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EU’s top diplomat wants to rebuild Ukraine using Russia’s frozen cash—but would that be legal?

May 9, 2022, 2:47 PM UTC

The European Union’s foreign affairs chief has backed the idea of seizing Russia’s frozen foreign exchange reserves and using them for Ukraine’s eventual reconstruction.

Ukrainian economists reckon Russia’s invasion is causing $4.5 billion of infrastructural damage each week in their country, and estimate a potential total bill of $600 billion.

Using Russia’s frozen reserves to help pay for this damage would be “full of logic,” Josep Borrell Fontelles, a vice president of the European Commission, told the Financial Times in an interview published Monday.

This would certainly be in line with what Ukraine has been calling for. However, it remains unclear whether the permanent seizure and redistribution of the frozen funds—which amount to over $300 billion—would be legal.

Borrell’s enthusiasm appears to be based on what he sees as a precedent set by the U.S.’s seizure earlier this year of $7 billion in frozen Afghan assets—half of which would go to humanitarian relief within Taliban-run Afghanistan, with the other half compensating victims of the Taliban-linked Sept. 11, 2001, attacks on the U.S.

“We have the money in our pockets, and someone has to explain to me why it is good for the Afghan money and not good for the Russian money,” Borrell told the FT.

But the Biden administration’s seizure of those Afghan funds was enormously controversial—indeed, it was characterized as theft by some Afghan-American activists and Western legal commentators.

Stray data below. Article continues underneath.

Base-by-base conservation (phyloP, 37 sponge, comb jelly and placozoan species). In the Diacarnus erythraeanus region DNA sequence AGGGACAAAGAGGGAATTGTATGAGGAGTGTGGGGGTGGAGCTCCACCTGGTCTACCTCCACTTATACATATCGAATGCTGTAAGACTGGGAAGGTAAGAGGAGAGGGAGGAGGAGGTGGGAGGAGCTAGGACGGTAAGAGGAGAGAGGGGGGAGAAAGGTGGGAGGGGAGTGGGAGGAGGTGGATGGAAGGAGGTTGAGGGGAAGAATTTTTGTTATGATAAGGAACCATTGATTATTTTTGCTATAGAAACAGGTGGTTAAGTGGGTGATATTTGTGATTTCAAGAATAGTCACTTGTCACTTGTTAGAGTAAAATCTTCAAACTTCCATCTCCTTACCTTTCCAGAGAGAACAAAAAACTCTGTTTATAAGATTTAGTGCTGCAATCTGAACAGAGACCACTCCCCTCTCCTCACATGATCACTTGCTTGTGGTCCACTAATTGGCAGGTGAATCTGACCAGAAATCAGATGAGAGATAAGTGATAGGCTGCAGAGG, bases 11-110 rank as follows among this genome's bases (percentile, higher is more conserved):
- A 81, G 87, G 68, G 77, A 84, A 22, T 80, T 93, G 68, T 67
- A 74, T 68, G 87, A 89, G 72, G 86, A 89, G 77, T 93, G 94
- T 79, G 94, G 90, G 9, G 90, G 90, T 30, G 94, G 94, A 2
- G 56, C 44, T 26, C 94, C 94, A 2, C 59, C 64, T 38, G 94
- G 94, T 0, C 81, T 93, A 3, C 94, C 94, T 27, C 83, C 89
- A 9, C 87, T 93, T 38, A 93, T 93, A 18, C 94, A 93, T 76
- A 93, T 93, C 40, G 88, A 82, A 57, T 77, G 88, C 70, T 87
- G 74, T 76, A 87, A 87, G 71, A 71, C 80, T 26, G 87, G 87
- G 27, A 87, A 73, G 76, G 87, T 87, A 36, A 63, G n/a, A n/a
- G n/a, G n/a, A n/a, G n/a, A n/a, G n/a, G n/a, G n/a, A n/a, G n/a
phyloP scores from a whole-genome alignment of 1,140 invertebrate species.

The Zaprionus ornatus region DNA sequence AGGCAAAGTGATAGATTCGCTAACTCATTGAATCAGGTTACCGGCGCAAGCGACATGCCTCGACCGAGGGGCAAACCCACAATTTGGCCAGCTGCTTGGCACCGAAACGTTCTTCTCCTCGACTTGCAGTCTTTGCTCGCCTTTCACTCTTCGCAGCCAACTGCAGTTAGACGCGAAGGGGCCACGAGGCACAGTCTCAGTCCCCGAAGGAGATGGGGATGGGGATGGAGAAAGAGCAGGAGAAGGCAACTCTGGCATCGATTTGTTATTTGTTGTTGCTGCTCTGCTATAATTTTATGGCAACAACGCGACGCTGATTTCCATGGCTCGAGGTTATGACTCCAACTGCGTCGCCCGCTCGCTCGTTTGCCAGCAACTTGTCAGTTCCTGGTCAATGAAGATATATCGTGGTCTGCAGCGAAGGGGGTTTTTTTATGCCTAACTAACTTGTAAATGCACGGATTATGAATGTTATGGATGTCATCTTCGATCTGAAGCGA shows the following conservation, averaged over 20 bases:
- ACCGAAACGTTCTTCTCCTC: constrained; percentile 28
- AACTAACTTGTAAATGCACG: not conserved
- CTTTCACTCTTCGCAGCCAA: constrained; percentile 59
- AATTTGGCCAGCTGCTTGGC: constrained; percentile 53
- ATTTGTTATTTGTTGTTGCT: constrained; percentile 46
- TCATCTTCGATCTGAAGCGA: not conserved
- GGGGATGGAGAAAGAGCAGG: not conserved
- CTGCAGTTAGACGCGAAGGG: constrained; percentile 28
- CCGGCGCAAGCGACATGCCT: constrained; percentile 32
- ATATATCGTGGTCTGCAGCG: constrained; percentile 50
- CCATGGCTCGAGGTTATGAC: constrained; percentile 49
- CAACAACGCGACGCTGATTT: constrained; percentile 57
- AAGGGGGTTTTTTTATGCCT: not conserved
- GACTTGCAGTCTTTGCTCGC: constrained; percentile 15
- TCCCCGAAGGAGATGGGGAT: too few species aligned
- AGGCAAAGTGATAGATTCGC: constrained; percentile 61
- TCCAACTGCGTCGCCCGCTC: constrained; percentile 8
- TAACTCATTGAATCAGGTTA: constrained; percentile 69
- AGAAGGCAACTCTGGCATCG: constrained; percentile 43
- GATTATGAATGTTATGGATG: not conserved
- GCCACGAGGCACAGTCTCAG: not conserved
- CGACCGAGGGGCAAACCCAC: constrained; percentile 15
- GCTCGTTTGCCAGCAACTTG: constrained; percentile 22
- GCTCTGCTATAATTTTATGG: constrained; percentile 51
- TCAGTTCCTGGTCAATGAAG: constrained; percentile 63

It was also based on a very U.S.-specific set of legal circumstances, in which a group of 9/11 victims’ families and legal representatives won the right to $6 billion in damages from the Taliban a decade ago.

The default judgment was seen as a symbolic ruling at the time, but after the Taliban regained control over Afghanistan last year, it became central to the White House’s seizure decision in February.

There is as yet no analogous ruling to point to in the case of Russia’s frozen reserves, and the European Commission does not yet have any explanation for how those funds might be legally redistributed.

“[Borrell] was making the comment on one of a number of possibilities which are currently being discussed regarding the frozen Russian assets—no decision was taken about this issue at the EU level at the moment,” a Commission spokesperson told Fortune on Monday.

The legal quagmire is certainly apparent to Charles Michel, the president of the European Council—a group of EU national leaders, who set the bloc’s political direction.

In an interview with the Interfax-Ukraine news agency last week, Michel said he was “personally convinced” it would be the right thing to confiscate the frozen assets of Russian oligarchs and use them to rebuild Ukraine, but “because by a profession I use to be a lawyer, I recognized that legal level is not so simple.” For a start, he said, the EU’s 27 member states have different laws on such things.

“I instructed the legal service of the Council to prepare some possible ideas in order to find [a] legal solution in line with the principles of rule of law, that would facilitate and make possible the confiscation of the assets of the people who are sanctioned by the EU or by other countries in the world,” Michel said.

“In my opinion, this is question of fairness,” he added.

It’s worth noting that the Biden administration also tried to seize and liquidate Russian oligarchs’ assets via new legislation, but the bill was watered down following opposition from the American Civil Liberties Union, among others; the ACLU said it was unconstitutional in its original form, and a defeat in the courts may have handed Russia a propaganda victory.

Russia is adamant that, if Borrell’s plan were to become reality, there would be blowback.

“This is the destruction of the mere foundation of international relations, and these decisions, should they be taken, will hit the Europeans themselves, the financial system, and will undermine trust in Europe and in the West in general because this is an absolutely unlawful act and more like the law of the jungle,” Deputy Foreign Minister Alexander Grushko told Russian media on Monday.

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